DFA seeking budget increase from city
Last year, when faced with a shortfall in anticipated revenue, Franklin’s City Council chose to make numerous cuts to its 2019-2020 budget, including a $35,000 reduction in its funding of the Downtown Franklin Association – a nonprofit organization dedicated to growing and supporting the city’s historic downtown.
Now, with the city’s financial outlook having improved, the DFA is not only asking for its full funding to be restored, but also an increase.
On Monday, Jan. 27, during a City Council budget work session, DFA Executive Director Dan Howe and Jackie Newsome, vice president of the DFA’s Board of Directors, requested that the city’s contribution to the DFA for fiscal year 2020-2021 be increased to $120,000.
Prior to 2019, the city had historically given the DFA $55,000 each year, plus whatever revenue resulted from the city’s special 24-cent real estate tax on its downtown properties, which typically brings in another $55,000 annually. The requested $120,000, which Newsome confirmed includes the anticipated special tax revenue for the coming fiscal year, amounts to a roughly $10,000 increase over the city’s pre-2019 funding of the DFA.
“With only 1.5 paid employees, Downtown Franklin Association is an efficiently run, streamline operation,” Newsome said. “The $10,000 budget request increase over 2018 will allow Downtown Franklin Association to supplement the operational expenses required to manage Franklin’s Main Street program for the city.”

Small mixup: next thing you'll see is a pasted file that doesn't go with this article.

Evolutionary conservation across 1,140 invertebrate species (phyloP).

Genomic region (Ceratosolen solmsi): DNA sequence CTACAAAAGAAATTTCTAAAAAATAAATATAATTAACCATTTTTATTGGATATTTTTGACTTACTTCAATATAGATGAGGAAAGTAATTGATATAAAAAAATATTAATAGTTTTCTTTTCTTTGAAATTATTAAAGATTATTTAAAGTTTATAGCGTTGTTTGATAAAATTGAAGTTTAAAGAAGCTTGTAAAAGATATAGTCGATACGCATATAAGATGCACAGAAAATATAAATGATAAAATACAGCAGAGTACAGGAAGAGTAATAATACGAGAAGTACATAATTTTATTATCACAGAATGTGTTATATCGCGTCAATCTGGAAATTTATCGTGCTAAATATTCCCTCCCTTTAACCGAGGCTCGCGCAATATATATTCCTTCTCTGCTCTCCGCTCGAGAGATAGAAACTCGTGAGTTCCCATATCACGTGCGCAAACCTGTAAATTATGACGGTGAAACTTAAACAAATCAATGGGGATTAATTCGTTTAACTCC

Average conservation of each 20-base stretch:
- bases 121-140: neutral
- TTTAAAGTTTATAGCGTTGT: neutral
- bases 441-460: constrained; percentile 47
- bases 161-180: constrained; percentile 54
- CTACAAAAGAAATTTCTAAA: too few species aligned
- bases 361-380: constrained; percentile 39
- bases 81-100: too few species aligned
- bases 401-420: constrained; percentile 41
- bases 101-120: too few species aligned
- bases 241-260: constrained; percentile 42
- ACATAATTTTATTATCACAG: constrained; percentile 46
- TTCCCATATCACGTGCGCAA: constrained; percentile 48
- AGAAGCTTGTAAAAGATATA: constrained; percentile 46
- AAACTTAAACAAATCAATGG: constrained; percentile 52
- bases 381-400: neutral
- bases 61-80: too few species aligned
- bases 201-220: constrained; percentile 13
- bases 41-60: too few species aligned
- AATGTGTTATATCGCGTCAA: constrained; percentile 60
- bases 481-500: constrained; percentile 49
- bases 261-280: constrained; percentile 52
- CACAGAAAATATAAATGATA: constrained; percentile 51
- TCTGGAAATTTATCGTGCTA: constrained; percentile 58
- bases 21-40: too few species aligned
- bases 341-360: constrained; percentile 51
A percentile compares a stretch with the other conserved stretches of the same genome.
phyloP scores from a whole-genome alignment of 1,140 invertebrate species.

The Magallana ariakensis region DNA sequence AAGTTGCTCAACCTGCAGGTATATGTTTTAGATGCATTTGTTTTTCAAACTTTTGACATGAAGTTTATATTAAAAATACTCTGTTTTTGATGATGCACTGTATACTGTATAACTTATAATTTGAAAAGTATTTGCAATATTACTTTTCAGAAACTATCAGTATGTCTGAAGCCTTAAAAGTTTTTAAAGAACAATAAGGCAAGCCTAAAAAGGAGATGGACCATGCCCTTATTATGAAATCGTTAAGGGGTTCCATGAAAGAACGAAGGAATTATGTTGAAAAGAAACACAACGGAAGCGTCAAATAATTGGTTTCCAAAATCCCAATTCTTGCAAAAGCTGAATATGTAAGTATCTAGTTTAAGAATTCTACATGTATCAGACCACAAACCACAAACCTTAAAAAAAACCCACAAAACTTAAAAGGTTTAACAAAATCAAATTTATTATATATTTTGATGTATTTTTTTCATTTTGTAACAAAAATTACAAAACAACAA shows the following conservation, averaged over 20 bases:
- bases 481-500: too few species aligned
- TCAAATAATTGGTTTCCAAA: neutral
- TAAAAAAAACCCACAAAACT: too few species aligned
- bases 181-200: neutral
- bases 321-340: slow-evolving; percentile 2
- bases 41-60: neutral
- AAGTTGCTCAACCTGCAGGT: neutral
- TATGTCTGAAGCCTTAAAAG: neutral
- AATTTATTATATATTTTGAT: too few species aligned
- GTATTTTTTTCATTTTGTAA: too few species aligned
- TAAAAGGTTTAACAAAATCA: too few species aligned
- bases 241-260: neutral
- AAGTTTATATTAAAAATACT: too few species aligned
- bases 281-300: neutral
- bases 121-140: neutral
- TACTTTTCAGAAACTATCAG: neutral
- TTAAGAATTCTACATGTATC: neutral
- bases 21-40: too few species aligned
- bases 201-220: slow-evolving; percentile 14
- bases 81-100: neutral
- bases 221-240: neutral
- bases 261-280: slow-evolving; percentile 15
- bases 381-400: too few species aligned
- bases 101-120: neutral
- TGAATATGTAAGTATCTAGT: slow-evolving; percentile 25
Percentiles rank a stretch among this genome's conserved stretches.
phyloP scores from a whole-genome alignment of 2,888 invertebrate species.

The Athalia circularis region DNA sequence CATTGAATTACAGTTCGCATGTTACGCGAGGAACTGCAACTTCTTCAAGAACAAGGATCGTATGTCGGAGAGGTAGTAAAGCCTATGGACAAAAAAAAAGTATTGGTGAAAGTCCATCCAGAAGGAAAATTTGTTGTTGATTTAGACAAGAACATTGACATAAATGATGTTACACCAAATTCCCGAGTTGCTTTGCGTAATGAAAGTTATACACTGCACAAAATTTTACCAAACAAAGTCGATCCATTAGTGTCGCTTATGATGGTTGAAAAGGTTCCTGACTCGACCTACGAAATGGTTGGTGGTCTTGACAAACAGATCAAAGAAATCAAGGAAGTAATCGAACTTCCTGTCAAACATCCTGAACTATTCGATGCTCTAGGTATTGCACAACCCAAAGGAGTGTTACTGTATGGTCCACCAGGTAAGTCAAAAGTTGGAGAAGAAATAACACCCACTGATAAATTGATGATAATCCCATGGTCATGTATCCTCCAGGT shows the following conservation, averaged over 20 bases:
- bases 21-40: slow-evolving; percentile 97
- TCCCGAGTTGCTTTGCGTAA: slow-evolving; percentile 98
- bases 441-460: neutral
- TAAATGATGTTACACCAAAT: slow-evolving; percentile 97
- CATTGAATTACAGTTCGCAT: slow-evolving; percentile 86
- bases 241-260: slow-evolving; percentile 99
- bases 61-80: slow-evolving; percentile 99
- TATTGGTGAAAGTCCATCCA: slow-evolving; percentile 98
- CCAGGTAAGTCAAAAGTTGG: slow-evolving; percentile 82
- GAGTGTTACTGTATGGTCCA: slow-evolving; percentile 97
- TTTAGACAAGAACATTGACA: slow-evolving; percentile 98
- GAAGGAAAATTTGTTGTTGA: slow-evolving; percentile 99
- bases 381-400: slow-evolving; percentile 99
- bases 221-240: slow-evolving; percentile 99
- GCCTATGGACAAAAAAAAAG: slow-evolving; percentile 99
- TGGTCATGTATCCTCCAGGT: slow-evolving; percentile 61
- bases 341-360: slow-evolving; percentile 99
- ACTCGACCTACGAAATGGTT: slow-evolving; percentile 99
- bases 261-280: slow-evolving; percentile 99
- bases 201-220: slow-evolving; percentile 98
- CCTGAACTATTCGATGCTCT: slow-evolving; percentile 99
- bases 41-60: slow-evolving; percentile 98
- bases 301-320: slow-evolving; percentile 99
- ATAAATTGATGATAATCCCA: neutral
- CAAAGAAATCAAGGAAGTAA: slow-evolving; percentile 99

Despite last year’s budget cut, the DFA was still able to “deliver a full complement of events, thanks to DFA’s highly organized volunteers and committees, and the generous support of our sponsors, the City of Franklin Staff and citizens’ outstanding attendance,” Newsome confirmed.
Following the work session — during which the city also heard budget requests from Camp Community College, Franklin Southampton Economic Development Inc., Senior Services of Southeastern Virginia, STOP Inc., the Virginia Legal Aid Society, the Western Tidewater Free Clinic and the Boys and Girls Club of Franklin — the City Council recognized David Rose, a representative of the city’s financial advisor, Davenport & Company. Rose confirmed that the city, by restructuring its existing debt service in September 2019, had freed up almost $3 million that would have otherwise have gone toward debt payments over the next 13 years. He, however, cautioned the Council not to use its unassigned general fund balance for any one-time capital needs or annual operational needs.
“A lot of folks may think, well, if you’ve got that money sitting there, shouldn’t it be back in the citizens’ pockets?” Rose said. “The reality is, if we don’t have that money sitting there, it will cost us far more money to borrow money [in the future].”
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